By Bruce Stambaugh
For the first time in our 45 years of marriage, our anniversary falls on Easter. I couldn’t be happier.
To be honest, I have no idea why we set our wedding date for the end of March. We had to be crazy to marry at the height of high school and college basketball tournaments. I guess it was a different kind of March Madness.
Both our fathers were big sports fans. They watched baseball, football and basketball games on TV and listened to them on the radio, too, sometimes simultaneously. We wouldn’t have been surprised if Neva’s dad had walked her down the aisle with a transistor radio held to his ear. He didn’t of course.
There was another thing about our wedding date. Neva and I were both teachers. What kind of a honeymoon could we take in the middle of a school year? The answer was a very short one.
The years have flown by. Like all couples, we’ve had our ups and downs. Through thick or thin, one little gesture has helped keep us together. We hold hands a lot.
Our handholding started on our real honeymoon the summer after we were married. We ran a church camp located at 10,200 ft. on the eastern slope of Pikes Peak in Colorado.
We cooked on a wood stove or over an open fire, drank water from an ice-cold mountain stream, and greeted mountain hikers who needed a rest stop. We met a lot of nice people that summer, plus a hungry black bear that came calling early one evening.
A lot of water has run down life’s stream since then. We are fortunate to have family, friends, neighbors and church members who lifted us up when we needed it the most. We have tried to return the favors whenever possible.
Serving and being served in and by the community has strengthened if not defined our marriage and our shared purpose. But it’s the everyday interactions with one another, with strangers and friends that have helped see us through.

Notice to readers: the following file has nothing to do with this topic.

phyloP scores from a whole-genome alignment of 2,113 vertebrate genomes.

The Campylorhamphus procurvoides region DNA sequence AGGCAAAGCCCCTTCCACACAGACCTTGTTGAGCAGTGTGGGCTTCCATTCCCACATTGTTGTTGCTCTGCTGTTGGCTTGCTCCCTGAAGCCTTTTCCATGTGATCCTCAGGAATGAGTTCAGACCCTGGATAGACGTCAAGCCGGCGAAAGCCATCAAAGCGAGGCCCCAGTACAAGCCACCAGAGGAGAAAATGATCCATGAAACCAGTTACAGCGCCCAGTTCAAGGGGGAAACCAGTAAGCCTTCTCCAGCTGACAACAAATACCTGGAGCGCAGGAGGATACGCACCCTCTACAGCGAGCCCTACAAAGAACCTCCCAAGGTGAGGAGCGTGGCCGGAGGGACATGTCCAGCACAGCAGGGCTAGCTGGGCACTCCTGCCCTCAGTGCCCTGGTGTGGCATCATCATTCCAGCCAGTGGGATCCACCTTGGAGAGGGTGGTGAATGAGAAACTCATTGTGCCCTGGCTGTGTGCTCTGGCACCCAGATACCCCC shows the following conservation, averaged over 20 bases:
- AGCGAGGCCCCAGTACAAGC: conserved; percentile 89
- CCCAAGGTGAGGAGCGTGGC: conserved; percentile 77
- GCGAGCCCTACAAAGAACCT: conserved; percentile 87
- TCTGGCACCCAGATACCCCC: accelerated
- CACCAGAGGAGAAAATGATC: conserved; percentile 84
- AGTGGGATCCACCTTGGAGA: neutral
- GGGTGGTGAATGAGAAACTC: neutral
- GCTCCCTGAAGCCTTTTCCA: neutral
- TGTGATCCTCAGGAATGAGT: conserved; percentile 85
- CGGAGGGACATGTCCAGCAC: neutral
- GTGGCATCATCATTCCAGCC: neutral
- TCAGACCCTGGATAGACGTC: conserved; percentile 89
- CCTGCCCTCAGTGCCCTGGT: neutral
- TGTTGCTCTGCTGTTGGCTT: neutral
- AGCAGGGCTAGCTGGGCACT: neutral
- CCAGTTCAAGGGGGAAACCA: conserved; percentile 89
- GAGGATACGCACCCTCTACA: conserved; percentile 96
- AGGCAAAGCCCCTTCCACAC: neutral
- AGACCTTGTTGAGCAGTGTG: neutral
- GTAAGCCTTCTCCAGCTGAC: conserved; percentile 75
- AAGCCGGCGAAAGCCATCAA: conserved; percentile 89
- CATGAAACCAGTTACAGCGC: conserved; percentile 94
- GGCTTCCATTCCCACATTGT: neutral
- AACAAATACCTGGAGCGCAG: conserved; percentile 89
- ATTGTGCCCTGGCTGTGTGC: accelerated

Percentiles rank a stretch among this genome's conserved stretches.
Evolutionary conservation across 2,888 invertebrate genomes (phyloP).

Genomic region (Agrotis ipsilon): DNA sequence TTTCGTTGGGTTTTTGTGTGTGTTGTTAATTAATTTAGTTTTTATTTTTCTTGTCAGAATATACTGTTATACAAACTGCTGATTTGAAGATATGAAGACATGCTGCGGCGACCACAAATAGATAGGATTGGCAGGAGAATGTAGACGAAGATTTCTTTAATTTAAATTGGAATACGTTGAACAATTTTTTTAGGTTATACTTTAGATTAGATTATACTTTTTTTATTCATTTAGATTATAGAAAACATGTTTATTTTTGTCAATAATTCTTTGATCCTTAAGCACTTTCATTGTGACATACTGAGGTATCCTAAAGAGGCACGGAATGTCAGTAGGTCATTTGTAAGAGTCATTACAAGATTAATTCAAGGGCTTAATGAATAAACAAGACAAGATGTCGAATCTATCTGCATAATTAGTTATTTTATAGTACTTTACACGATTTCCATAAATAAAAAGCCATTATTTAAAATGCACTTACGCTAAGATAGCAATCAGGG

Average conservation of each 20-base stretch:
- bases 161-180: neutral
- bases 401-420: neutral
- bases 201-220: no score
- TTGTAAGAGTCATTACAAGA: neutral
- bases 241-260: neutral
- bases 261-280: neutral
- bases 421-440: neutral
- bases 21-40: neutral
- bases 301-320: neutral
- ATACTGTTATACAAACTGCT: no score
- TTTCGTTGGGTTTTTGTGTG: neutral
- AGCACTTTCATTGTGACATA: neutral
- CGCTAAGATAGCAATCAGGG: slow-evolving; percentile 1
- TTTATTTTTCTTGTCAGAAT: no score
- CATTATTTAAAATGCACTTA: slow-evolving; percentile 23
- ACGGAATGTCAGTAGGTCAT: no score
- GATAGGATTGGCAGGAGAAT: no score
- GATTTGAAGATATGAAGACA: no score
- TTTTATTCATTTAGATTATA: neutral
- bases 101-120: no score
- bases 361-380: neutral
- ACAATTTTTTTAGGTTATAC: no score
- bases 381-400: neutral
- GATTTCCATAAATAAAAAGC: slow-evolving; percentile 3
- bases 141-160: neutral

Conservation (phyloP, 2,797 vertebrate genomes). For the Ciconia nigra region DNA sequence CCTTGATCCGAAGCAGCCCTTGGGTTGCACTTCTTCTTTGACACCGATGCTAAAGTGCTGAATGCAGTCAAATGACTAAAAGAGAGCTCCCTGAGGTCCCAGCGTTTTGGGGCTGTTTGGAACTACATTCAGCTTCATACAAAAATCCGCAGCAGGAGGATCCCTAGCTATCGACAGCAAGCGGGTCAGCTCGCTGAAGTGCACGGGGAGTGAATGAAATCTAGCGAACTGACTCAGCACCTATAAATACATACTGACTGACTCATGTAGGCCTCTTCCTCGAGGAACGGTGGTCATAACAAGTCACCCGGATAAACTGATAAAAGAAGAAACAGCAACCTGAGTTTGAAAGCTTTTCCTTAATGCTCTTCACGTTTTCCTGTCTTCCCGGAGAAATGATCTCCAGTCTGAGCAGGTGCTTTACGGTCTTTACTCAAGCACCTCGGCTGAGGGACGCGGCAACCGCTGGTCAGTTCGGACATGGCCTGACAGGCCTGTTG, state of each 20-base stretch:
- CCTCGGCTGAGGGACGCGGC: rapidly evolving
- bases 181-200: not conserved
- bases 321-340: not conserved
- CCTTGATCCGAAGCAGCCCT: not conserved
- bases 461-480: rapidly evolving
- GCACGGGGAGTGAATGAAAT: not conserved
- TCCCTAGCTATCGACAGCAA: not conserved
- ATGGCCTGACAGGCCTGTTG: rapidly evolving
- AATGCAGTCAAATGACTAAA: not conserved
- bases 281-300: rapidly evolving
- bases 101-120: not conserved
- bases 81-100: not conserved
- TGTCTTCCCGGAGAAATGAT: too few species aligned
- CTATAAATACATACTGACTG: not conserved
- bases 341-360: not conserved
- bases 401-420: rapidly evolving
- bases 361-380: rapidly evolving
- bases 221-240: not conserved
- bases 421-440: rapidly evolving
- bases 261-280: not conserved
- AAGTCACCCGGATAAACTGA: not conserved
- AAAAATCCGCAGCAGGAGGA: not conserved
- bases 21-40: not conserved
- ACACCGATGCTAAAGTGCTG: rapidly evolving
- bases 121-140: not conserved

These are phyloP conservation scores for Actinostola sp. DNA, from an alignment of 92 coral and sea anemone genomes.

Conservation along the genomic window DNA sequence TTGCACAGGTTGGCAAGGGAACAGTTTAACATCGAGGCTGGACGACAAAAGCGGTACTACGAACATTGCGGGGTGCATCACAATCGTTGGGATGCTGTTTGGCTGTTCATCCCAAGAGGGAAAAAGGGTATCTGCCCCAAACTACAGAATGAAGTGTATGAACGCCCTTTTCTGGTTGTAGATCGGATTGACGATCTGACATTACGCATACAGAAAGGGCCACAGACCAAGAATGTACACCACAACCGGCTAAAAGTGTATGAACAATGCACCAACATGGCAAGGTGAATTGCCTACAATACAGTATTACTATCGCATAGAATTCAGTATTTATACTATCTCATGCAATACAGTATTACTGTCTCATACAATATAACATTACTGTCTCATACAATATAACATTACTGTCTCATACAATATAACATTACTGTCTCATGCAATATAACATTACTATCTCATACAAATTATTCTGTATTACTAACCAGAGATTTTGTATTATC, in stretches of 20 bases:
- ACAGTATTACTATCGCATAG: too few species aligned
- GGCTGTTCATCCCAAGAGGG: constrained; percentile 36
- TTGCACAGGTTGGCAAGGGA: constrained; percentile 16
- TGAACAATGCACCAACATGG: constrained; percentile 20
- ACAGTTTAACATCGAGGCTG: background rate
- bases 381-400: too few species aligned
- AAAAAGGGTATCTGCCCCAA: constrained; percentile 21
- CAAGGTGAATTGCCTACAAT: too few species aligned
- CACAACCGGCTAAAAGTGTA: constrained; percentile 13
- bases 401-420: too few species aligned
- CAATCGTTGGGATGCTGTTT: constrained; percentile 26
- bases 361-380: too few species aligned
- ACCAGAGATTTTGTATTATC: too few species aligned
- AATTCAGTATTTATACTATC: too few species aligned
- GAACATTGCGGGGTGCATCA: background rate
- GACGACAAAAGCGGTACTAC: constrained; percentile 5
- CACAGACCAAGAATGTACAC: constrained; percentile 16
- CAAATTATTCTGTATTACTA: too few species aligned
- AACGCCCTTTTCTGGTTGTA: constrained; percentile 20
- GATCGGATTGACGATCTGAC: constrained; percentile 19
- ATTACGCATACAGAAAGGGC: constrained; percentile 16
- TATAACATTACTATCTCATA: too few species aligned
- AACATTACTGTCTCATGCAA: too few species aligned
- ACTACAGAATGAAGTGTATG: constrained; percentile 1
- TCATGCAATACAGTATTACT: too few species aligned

No matter the situation, Neva and I automatically reach for each other’s hand. That purposefully keeps us together.
I have read Neva’s heart and mind simply by touch. Cold and firm or warm and gentle, good times or bad, we still cling to one another. It’s a constant reminder that neither of us is ever alone in any situation. I thrive in that reassurance.
I remember the joy of playing horse as our two youngsters rode on my back around the house until I collapsed. They long ago became responsible, productive adults with careers and lives of their own. Our three growing grandchildren are wonderful blessings to us now, too.
We recently visited the pastor who married us. We thanked him for all that he did to prepare us for our wedding day and life beyond. Hand in hand, he set this young, naïve couple on a long, meandering, incredible journey together.
I’m hoping the Easter weather will be beautiful, as lovely as my bride. It’s been a while since I’ve called her that. It will be great to share this holy day with folks who have lifted us up all these years.
I’m overjoyed that Easter and our anniversary coincide this year. It’s the perfect day of hope and joy for us to celebrate our reckless, uncalculated love together.
In the evening, we’ll sit and watch basketball games on TV. I’m pretty confident we’ll be holding hands.
© Bruce Stambaugh 2016